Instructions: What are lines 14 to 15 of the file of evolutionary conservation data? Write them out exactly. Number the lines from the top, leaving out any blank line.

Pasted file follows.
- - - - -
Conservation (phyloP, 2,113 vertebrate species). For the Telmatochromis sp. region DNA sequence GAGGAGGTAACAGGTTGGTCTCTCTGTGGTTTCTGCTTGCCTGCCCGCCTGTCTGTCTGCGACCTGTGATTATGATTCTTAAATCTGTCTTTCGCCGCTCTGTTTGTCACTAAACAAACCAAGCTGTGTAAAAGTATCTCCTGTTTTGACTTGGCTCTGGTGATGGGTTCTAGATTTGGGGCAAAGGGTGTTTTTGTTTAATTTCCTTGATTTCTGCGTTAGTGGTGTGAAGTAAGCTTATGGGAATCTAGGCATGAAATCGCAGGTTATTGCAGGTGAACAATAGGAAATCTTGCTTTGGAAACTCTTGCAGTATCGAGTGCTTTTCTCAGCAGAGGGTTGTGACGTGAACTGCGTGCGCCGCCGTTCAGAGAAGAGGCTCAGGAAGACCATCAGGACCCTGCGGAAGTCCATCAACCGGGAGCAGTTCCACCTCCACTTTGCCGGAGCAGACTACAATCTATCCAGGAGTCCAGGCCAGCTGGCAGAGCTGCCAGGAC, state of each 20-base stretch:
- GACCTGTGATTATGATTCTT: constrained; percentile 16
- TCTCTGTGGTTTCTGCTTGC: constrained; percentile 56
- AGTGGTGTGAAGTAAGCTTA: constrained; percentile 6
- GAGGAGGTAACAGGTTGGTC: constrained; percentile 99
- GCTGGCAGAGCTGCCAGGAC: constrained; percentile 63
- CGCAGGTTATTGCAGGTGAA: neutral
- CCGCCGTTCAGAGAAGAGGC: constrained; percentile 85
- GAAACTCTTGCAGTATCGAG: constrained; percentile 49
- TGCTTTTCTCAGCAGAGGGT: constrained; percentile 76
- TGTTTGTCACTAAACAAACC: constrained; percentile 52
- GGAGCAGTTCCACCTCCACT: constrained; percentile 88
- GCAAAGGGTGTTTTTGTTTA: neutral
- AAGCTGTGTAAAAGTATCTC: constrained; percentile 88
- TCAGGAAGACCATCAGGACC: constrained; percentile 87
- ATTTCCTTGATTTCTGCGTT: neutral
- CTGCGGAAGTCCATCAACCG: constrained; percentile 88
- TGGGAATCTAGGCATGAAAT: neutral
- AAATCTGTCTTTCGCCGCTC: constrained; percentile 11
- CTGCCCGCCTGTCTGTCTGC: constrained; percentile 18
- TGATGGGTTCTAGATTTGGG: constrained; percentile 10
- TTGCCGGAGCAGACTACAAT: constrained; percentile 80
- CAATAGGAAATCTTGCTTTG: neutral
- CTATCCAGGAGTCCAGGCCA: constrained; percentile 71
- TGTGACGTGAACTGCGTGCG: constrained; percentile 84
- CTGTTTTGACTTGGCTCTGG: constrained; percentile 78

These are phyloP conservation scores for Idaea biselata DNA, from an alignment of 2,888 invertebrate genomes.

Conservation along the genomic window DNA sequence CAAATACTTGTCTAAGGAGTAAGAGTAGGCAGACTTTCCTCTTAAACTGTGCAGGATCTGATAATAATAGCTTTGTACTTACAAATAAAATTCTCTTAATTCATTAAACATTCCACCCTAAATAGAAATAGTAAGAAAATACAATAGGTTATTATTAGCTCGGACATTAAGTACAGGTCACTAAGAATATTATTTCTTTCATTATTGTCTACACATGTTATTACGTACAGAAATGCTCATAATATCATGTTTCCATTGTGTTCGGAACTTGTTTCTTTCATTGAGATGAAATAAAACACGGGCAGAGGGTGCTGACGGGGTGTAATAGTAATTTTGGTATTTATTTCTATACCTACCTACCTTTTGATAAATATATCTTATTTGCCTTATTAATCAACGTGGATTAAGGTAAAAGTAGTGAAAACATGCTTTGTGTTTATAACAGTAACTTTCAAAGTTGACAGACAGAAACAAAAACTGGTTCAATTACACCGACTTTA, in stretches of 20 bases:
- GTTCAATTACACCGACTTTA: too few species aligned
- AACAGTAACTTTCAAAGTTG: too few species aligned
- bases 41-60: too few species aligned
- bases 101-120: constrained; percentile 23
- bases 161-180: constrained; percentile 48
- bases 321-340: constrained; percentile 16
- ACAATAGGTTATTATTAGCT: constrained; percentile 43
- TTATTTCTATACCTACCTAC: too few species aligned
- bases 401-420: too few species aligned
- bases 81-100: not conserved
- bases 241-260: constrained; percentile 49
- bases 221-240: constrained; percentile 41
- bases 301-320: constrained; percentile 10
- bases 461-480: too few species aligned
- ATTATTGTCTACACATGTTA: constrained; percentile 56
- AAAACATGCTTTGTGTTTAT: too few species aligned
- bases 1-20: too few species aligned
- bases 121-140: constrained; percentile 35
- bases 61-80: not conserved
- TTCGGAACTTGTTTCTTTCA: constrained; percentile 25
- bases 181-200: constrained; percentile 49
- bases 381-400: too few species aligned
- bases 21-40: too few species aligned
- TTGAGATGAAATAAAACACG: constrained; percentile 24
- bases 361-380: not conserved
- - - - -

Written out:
- AAGCTGTGTAAAAGTATCTC: constrained; percentile 88
- TCAGGAAGACCATCAGGACC: constrained; percentile 87